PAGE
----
Edwards man murdered in Boulder
EDWARDS, Colorado – Todd Walker had planned and hoped to attend Eric Spry’s memorial service Friday night at the top of Vail Mountain.
He didn’t make it.
Walker was killed early Friday morning in Boulder near the University of Colorado, shot in the chest from point-blank range when a robbery went bad, Boulder police say.
Rob Parrish coached both Walker and Spry on the Battle Mountain High School track team, and was making his way to Spry’s memorial service where he was scheduled to speak. He couldn’t discuss Walker just then; one tragedy at a time is enough. Spry died last month of pneumonia in his dorm room at Colorado State University.
Friends and family of Walker are welcome to gather beginning at 4 p.m. today in Battle Mountain High School’s upstairs library.
“It’s nothing formal, just a place to gather,” said Phillip Qualman, Battle Mountain principal. “Todd had a lot of friends.”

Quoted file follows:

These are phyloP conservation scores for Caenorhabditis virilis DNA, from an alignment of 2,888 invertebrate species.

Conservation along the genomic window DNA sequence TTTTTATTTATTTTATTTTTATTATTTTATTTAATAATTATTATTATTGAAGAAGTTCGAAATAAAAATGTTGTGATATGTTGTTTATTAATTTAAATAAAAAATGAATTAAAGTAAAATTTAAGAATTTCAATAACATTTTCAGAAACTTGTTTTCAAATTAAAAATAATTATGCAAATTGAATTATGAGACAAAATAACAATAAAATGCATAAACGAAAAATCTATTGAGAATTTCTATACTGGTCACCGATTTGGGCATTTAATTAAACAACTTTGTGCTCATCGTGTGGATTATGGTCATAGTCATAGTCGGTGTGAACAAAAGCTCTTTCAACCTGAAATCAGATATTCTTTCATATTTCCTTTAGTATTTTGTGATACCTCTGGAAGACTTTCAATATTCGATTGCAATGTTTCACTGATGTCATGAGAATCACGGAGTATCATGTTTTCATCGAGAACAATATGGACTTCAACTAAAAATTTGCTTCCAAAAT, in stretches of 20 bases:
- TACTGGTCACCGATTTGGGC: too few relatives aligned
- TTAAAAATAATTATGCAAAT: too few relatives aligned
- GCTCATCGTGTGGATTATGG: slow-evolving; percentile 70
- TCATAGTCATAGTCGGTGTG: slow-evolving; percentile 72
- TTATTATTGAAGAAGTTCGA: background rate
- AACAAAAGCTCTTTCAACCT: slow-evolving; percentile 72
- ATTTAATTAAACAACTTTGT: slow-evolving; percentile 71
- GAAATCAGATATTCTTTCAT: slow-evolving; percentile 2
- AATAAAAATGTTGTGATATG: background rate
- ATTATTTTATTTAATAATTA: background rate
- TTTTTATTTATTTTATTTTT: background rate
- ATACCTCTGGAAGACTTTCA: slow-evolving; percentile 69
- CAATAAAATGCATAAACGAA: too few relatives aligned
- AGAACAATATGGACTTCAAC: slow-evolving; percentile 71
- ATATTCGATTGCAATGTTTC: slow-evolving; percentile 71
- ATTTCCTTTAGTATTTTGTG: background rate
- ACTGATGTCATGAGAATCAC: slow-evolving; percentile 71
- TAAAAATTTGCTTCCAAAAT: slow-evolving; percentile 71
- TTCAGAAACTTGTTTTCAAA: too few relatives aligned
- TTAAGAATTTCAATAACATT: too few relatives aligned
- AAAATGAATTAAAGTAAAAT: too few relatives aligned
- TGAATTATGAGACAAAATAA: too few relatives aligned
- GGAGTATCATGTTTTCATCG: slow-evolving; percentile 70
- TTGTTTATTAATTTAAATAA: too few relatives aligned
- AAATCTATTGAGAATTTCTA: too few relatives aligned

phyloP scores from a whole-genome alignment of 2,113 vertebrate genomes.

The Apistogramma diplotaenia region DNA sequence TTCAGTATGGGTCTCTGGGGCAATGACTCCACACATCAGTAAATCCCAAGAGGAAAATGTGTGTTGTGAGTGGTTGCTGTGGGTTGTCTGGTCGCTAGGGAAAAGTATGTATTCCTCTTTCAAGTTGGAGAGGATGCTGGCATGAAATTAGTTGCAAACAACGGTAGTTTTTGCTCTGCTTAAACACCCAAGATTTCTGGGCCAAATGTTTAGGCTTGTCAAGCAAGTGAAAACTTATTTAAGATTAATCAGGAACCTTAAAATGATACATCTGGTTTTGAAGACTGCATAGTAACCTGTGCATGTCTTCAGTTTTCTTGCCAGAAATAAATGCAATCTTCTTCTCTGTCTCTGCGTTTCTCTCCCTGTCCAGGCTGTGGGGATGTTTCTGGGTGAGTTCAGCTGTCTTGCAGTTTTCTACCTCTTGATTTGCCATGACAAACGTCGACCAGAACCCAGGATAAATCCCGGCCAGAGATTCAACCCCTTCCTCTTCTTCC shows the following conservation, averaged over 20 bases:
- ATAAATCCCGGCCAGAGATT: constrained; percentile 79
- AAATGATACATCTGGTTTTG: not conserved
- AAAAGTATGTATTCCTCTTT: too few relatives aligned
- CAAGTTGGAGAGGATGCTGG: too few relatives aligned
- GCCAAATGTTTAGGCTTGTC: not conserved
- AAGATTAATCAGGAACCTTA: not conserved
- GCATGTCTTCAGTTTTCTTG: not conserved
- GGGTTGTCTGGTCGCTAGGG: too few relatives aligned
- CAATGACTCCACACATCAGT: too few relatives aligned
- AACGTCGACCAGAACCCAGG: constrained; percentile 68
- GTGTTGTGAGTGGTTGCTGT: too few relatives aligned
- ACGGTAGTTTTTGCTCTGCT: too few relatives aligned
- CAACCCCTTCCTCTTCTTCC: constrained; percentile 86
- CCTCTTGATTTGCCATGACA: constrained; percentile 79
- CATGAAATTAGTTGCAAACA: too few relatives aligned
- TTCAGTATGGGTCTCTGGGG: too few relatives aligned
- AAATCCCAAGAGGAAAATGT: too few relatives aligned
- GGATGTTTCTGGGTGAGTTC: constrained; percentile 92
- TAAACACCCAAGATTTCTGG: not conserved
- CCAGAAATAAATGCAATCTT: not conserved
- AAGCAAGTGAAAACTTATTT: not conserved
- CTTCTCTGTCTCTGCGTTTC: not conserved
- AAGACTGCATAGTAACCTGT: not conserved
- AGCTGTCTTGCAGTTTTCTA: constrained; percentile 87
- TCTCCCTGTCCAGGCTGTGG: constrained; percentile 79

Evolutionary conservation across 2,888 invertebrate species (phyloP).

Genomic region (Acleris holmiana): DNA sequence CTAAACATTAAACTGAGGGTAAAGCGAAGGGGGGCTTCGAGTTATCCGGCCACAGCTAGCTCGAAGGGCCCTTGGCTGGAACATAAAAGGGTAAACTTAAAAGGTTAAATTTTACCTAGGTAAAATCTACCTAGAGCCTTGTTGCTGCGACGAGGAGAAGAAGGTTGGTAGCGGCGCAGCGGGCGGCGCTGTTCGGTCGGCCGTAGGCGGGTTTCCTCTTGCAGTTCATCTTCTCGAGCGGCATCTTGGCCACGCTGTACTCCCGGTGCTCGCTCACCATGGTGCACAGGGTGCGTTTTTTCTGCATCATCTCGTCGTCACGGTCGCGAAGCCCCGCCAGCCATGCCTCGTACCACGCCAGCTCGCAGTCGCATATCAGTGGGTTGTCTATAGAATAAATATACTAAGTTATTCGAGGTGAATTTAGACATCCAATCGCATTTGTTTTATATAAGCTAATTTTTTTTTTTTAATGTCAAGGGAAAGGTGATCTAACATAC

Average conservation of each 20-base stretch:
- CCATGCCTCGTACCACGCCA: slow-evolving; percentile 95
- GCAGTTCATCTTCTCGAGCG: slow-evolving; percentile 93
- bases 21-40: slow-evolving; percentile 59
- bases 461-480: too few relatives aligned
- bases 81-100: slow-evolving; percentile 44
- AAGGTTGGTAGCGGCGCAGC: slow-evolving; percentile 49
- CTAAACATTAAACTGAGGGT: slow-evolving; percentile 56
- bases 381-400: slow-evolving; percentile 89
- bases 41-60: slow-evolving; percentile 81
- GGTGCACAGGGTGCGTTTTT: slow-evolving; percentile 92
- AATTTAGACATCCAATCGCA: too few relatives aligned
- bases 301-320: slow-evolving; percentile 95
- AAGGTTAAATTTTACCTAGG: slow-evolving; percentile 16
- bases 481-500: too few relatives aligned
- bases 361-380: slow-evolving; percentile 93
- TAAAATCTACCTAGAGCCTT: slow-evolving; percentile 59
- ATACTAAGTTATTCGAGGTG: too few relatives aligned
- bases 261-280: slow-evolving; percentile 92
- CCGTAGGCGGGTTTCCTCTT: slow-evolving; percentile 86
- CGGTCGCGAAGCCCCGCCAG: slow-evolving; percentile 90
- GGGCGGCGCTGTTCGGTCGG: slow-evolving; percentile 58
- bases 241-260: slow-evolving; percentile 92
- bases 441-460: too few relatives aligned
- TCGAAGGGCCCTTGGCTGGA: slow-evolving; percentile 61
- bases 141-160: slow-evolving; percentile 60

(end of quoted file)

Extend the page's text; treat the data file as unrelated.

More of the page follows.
“Todd carried so much life around with him. It was as if he had life to hand out to people,” said Dana Zilliox, one of his Battle Mountain English teachers.
Mark Walker, Todd’s father, agreed to speak Friday afternoon, about 14 hours after his son was killed.
“There are a lot of people in this town who know Todd, so I want the record to be clear,” Mark said.
Todd was on spring break from classes at the University of New Hampshire, where he’s playing football. He went to Boulder Thursday to celebrate St. Patrick’s Day with his high school buddies. He’s a 2008 Battle Mountain graduate and more than two dozen of his high school friends are at CU.
He was at a party in Boulder’s University Hill area with some of those buddies when a young woman, a friend of theirs, asked that someone walk her home. Walker volunteered. That was around 2 a.m.